# Homework Help: Fourier Series - proving a sum

1. Jun 16, 2010

### ramdayal9

1. The problem statement, all variables and given/known data
Let $f(x)=x$ on $[-\pi,\pi)$ and peridically extended. Compute the fourier series and hence show:

$\sum_{n \geq 1,nodd} \frac{1}{n^2} = \frac{\pi^2}{8}$ and $\sum_{n \geq 1} \frac{1}{n^2} = \frac{\pi^2}{6}$

2. Relevant equations

Parseval's equality

3. The attempt at a solution
I computed the fourier series to be $-\sum_{n=1,nodd} \frac{4}{n^2 \pi} e^{inx}+\frac{\pi}{2}$ (even terms $\hat{f}(n)=0$) and proved the first sum (letting x=0).
How would I compute the second part? how do i get the whole sum from this? I tried to slipt the sum into even and odd parts, but i dont know how to compute the even sum when I dont have any terms for the even sum! thanks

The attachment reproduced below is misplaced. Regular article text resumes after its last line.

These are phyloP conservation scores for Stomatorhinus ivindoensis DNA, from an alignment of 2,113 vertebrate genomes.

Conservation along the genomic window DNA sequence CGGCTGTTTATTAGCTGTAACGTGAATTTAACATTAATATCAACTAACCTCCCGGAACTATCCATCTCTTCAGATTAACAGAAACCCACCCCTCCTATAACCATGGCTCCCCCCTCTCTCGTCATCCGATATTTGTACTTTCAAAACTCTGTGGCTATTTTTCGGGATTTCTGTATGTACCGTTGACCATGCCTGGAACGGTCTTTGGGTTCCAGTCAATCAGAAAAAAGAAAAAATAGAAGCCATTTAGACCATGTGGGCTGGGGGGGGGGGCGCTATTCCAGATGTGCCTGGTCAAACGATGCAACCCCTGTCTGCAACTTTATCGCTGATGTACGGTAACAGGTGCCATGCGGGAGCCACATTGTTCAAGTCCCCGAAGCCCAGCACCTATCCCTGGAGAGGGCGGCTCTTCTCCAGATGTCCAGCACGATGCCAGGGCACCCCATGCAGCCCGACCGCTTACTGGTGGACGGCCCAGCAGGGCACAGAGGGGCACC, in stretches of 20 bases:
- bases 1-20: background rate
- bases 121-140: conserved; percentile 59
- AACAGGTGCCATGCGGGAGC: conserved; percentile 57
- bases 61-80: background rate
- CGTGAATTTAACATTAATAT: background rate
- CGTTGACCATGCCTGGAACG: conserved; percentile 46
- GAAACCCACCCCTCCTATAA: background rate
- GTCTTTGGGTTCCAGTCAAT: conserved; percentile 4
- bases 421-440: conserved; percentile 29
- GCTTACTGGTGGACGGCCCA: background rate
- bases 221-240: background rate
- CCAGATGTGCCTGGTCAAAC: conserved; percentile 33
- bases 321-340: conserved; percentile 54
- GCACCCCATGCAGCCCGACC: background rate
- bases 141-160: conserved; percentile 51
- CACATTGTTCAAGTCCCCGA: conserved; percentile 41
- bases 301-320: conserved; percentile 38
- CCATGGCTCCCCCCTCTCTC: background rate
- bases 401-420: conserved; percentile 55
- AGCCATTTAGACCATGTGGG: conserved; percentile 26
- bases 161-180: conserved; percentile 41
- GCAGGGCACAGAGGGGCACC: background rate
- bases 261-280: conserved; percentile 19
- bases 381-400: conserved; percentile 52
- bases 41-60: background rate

2. Jun 16, 2010

### HallsofIvy

You can't. If, in fact, all terms with even indices are 0, then "$\sum_{n\ge 1, n odd}$" and $\sum_{n\ge 1}$ must be the same!

3. Jun 16, 2010

### ramdayal9

Ok, so how would I use what I have to prove the second sum? That's assuming that fourier series is right - I think it is, because the first sum works out. On a related note, how would I go about proving that $\sum_{n=0}^{\infty} \frac{1}{(2n+1)^4} = \frac{\pi^4}{96}$? I have started by saying that this is equivalent to the sum $\sum_{n \geq 1, n odd} \frac{1}{n^4}$. I use a similar method as before and consider the function $f(x) = |x^3|$ on $[-\pi, \pi)$ but I dont seem to get the sum I require in the end...I get the sum of even numbers instead!
Thanks

4. Jun 16, 2010

### vela

Staff Emeritus
I don't get the same Fourier series for f(x)=x that you do.